Onshore or land base drilling is defined as drilling with rigs that are moved in by ground transportation and the drilling site is not over water. Many of these wells are now being drilled using a technique called pad drilling where multiple wells are drilled from the same site in very close proximity of each other by shifting the rig slightly. Typically, these are mature fields, pushing the drilling envelope farther to more challenging well formations like new shale fields or very deep wells.
Onshore drilling has many different challenges related to industry economics, equipment used, location of the field, well profile and formations.
Rig day rates make running a rig expensive, which means that the speed of rigging down, moving and rigging up is crucial to guarantee project success. Drilling equipment has to be reliable and easy to handle on the rig floor.
The physical location of the well site sets limits on the size and type of drilling equipment and sometimes the drill string. Well sites in Arctic areas, for example, have surface equipment and downhole equipment that are exposed to extreme surface temperatures for long periods before use, which can impact their performance.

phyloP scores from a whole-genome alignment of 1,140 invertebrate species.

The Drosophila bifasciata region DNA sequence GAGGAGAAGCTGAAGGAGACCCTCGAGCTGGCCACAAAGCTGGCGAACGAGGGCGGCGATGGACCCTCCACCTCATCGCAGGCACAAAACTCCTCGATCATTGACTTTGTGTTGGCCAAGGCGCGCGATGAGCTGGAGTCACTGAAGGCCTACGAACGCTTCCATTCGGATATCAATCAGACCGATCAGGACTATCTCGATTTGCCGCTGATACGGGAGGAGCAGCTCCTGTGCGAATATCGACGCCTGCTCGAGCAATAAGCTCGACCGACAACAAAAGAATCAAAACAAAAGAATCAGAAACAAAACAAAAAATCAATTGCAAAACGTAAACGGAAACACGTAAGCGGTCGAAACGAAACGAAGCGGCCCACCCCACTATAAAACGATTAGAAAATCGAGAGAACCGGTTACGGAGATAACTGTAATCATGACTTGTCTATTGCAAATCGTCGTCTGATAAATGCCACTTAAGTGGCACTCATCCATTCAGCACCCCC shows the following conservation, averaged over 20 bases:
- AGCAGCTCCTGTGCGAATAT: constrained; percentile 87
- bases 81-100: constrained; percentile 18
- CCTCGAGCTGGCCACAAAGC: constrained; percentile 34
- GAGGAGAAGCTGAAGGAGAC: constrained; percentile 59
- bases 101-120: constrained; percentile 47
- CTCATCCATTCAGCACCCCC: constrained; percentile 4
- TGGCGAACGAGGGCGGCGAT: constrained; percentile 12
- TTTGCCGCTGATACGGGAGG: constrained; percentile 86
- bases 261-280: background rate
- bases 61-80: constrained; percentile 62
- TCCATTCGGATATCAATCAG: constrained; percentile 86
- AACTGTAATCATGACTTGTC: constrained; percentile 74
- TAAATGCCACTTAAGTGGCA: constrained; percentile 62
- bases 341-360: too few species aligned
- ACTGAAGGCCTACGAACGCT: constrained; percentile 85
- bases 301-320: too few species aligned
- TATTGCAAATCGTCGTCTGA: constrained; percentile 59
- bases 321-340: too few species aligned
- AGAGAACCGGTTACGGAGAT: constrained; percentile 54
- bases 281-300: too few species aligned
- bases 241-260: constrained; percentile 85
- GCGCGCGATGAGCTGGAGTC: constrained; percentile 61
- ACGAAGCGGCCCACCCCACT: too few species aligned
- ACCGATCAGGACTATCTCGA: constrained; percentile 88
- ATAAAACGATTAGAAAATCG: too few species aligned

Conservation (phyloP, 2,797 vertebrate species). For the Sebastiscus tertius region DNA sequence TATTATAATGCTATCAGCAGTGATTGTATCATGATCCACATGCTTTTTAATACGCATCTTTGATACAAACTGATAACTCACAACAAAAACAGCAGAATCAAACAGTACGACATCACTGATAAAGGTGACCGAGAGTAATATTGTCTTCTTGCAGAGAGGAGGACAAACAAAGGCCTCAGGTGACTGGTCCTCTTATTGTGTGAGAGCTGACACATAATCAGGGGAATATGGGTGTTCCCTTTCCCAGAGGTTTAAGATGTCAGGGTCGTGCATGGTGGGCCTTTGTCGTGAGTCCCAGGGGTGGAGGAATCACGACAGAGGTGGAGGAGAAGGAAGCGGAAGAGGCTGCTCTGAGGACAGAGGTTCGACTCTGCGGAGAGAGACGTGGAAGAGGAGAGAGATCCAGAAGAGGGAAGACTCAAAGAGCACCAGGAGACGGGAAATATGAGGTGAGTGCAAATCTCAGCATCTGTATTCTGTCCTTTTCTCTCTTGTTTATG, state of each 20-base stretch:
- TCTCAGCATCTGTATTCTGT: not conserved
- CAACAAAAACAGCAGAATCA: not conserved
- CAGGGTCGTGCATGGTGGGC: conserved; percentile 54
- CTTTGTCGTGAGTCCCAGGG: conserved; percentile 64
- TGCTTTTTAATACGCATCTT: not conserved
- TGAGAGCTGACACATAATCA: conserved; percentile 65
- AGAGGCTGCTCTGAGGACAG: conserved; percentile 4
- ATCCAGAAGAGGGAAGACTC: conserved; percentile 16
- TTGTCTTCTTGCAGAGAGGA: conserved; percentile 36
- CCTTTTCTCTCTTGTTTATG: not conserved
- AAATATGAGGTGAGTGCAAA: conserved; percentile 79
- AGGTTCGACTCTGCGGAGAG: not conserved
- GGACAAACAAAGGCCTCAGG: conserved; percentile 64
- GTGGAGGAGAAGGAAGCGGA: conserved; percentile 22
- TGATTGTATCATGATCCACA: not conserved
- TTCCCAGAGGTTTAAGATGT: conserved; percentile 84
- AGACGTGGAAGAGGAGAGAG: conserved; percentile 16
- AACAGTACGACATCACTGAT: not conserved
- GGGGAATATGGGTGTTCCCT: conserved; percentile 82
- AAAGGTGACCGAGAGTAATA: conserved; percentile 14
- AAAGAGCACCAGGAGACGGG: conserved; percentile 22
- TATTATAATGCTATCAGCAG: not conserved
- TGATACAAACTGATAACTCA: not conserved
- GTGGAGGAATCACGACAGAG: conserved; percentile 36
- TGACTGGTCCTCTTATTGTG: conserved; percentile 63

Well profiles and formations determine drill string requirements:
– H2S wells require use of special steels to resist Sulfide Stress Cracking. – ERD or deep wells require the drill pipe in the upper part of the string to have high tensile strength. – Extended reach wells and ultra-extended reach wells can be difficult to drill because they may be limited by the increased torque and drag of the drill string. – Small clearance wells will drive Equivalent Circulating Density (ECD) higher, put additional stress on formations and increase circulation pressures.
Products & Solutions
COMMAND-SMFI offers custom drill strings to meet onshore challenges head-on:
High performance proprietary connections that can be matched with ODs and IDs to provide optimized torque, tensile and hydraulic impact for the particular program.